# Using Subroutines Within G-Code Programs for Quicker Coding

March 7, 2019 4:45 pm

To speed up the programming of a part using G-Code, we can reuse sections of the code and recall it within the program. These sections are known as subroutines.

The best way to explain subroutines is with an example. Let’s take a look at how we can write a roughing and finishing cycle on a CNC lathe writing the profile once.

### The Roughing Cycle

This block of code will turn a 12mm spherical radius and turn a 24mm diameter at 20mm length.

G71 U0.1R0.1;

G71 P100 Q200 U0.0 W0.0 F0.2;

N100 G0 X0.0;

G01 G42 Z0.0;

X0.0;

G03 X24.0 Z-12.0 R12.0;

G01 Z-20.0 F0.1;

N200 G01 G40 X30.0;

Note: The example above is not the full block of code needed to program the cycle, it is written to demonstrate calling a subroutine within a G71 roughing cycle. For a full explanation of how to program a roughing cycle and any operation on a CNC lathe check out this.

The G71 lines are our roughing cycle. The thing to note here is the P100 Q200 commands. These commands define the start (P100) and end (Q200) of our subroutine. These values can be any number but they must be identical to the ‘N’ numbers found at the start and end of our profile subroutine.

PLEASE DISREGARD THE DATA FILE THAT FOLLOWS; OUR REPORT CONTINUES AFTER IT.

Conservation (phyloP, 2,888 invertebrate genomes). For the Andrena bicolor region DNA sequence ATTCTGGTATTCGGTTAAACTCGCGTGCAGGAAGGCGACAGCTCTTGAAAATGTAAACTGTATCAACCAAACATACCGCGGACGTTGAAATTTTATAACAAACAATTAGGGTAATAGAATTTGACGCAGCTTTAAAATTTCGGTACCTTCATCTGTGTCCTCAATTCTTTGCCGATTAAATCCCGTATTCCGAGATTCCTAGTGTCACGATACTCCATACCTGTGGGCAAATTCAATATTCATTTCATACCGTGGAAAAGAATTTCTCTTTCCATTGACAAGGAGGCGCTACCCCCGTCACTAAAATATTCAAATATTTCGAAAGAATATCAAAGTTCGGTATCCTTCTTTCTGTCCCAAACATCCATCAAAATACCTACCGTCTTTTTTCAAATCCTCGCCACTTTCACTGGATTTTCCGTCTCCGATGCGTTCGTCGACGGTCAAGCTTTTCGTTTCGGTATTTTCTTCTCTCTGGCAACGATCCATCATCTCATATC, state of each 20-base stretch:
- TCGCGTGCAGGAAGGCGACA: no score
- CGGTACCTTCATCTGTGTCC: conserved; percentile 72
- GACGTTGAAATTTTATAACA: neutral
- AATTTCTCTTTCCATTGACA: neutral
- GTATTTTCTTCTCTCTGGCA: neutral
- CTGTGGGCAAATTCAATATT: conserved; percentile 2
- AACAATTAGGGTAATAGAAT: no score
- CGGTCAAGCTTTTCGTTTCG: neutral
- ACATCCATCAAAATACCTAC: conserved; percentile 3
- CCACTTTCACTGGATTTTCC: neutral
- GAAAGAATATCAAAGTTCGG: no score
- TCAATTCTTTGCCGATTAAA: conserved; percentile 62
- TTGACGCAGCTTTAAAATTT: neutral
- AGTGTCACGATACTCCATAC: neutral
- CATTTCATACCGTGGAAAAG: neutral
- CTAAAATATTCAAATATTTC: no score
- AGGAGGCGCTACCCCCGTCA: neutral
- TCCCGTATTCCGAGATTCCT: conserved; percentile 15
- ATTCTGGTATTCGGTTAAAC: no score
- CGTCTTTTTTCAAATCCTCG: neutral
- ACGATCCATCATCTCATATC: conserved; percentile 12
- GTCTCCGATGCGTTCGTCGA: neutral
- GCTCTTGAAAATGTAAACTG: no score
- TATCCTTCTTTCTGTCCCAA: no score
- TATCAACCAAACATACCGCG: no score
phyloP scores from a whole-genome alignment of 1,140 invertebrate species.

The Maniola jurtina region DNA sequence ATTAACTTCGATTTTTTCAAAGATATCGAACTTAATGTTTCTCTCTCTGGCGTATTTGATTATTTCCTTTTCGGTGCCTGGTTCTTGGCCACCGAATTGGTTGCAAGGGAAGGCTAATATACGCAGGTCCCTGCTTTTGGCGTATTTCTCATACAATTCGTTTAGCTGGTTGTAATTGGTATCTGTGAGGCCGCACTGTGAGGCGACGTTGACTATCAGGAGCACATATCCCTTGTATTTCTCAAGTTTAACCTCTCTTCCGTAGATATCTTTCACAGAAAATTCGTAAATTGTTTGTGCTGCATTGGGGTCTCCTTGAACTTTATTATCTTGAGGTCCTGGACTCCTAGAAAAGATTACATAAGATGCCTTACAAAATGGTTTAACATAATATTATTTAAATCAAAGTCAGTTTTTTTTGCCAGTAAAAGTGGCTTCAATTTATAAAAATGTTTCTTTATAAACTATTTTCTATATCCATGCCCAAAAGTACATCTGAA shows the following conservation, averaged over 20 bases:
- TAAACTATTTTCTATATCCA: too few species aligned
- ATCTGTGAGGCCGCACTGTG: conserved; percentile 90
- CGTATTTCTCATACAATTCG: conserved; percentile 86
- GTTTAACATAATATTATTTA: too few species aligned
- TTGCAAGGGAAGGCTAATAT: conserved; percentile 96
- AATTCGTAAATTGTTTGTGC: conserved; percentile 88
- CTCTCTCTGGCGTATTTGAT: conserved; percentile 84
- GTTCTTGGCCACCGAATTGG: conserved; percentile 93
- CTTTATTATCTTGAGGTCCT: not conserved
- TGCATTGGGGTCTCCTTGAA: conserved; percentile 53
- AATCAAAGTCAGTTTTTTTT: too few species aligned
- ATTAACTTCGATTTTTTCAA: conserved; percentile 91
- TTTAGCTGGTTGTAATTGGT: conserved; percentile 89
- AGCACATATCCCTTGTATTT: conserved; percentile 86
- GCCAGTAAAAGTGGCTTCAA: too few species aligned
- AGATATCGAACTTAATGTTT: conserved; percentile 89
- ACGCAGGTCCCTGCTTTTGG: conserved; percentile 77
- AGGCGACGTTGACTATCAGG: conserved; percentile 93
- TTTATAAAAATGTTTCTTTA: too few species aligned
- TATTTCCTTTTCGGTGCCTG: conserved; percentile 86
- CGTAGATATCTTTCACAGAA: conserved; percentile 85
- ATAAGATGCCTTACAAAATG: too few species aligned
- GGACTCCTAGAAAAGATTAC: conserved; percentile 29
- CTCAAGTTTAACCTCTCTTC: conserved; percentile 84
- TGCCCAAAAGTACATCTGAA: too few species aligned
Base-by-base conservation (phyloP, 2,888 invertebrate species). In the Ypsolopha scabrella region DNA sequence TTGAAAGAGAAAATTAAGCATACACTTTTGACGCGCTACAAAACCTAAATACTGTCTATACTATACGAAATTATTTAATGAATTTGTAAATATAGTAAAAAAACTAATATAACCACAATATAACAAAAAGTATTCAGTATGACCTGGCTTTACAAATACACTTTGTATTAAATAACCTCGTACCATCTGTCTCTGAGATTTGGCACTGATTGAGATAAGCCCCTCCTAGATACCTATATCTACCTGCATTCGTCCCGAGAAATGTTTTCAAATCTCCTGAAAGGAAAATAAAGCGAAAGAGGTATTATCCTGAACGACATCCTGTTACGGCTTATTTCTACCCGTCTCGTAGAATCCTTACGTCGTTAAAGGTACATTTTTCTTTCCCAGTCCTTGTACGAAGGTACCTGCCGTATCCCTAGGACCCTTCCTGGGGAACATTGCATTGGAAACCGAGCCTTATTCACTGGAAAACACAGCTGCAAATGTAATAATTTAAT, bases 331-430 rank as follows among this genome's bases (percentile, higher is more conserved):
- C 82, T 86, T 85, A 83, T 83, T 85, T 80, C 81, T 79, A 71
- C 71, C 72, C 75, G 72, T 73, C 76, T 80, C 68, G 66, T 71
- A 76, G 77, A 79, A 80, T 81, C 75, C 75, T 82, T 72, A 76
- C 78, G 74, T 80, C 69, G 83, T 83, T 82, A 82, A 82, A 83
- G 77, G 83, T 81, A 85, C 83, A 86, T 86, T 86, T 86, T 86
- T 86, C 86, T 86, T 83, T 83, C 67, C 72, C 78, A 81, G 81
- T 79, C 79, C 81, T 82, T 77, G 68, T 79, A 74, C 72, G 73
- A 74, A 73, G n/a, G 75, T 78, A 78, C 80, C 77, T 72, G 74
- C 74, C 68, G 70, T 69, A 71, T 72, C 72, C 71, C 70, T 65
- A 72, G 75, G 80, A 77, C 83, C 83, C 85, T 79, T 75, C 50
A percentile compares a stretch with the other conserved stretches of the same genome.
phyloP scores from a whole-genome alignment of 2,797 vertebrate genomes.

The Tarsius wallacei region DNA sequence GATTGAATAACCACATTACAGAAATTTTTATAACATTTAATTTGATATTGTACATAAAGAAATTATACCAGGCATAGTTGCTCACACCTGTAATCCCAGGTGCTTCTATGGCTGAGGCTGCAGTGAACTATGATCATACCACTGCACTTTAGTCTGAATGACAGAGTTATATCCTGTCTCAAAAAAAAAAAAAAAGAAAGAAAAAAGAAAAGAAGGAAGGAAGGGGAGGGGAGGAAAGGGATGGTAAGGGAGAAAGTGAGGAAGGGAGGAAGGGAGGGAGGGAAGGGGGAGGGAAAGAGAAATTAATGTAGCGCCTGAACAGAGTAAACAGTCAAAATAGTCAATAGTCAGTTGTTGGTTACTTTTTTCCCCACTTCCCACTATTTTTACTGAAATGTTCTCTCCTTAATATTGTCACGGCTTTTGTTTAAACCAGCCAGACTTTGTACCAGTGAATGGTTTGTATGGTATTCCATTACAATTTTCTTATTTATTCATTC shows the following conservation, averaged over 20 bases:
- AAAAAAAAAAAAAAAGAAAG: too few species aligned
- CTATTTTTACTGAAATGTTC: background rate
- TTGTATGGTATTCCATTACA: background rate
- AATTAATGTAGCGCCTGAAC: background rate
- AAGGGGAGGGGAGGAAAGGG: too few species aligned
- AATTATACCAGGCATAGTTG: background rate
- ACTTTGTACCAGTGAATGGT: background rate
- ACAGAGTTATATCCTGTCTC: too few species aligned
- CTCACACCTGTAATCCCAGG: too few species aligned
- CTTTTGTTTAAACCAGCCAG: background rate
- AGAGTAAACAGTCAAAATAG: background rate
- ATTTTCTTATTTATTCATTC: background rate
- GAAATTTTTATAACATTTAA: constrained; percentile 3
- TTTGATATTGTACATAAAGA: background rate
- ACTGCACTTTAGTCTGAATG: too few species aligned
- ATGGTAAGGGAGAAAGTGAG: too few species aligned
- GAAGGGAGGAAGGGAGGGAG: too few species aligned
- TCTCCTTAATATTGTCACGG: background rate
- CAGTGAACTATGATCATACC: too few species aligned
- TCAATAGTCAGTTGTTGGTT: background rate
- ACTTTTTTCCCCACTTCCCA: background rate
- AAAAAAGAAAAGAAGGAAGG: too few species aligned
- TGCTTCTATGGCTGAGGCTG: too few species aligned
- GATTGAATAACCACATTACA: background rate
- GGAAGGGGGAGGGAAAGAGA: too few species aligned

P100 tells the control to read the subroutine that starts at N100, while Q200 defines the last line of the subroutine that ends with N200.

In the old days (now I’m showing my age), we used to add ‘N’ numbers on every line. Now, we just tend to use them as a way to jump around the program.

You will notice that I start my blocks of programs with N1, N2 etc. This is so I can search quickly to that section of code. I usually keep these ‘N’ numbers the same as the tool number, so if I am cutting with T05, then I will start the section of G-Code with N5.

For more on roughing cycles, check out my article called “G71 roughing cycle on a CNC Lathe“.

### Finishing Cycle

Now that we have our profile already written, we don’t need to write it out again when we use a finishing tool, we just need to recall the G-Code subroutine.

To do this, we just need this simple line of G-Code.

G70 P100 Q200;

G70 is the G-Code used to indicate that we are using a finishing cycle and the ‘P’ and ‘Q’ values point the program to the start and end lines of our subroutine.

Below is the full program of the roughing cycle and finishing cycle that makes use of a subroutine. This program produces a 12mm spherical radius and a 20mm long by 24mm diameter feature. As shown in this drawing.

N1 (ROUGH TURN);

G50 S2000;

G99 G54 G18;

G00 G96 S180 T0101 M03;

X30.0 Z0.1 M08;

G71 U0.1R0.1;

G71 P100 Q200 U0.0 W0.0 F0.2;

N100 G0 X0.0;

G01 G42 Z0.0 F0.08;

X0.0;

G03 X24.0 Z-12.0 R12.0;

G01 Z-20.0 F0.1;

X30.0;

N200 G01 G40 X30.0;

G53 X0.0 Z-200.0 M09;

M05;

M01;

;

N2 (FINISH TURN) ;

G50 G54 S2500;

G00 G96 S200 T0202 M03;

X26.0 Z0.0 M08;

G70 P100 Q200;

G53 X0.0 Z-200.0 M09;

M05;

M01;

M30;

In conclusion, subroutines are a simple and efficient way to call upon sections of code and reuse them in order to help you speed up the programming process.

Author: Marc Cronin, Senior CNC Machine Tools Engineer, and founder of GCodeTutor.com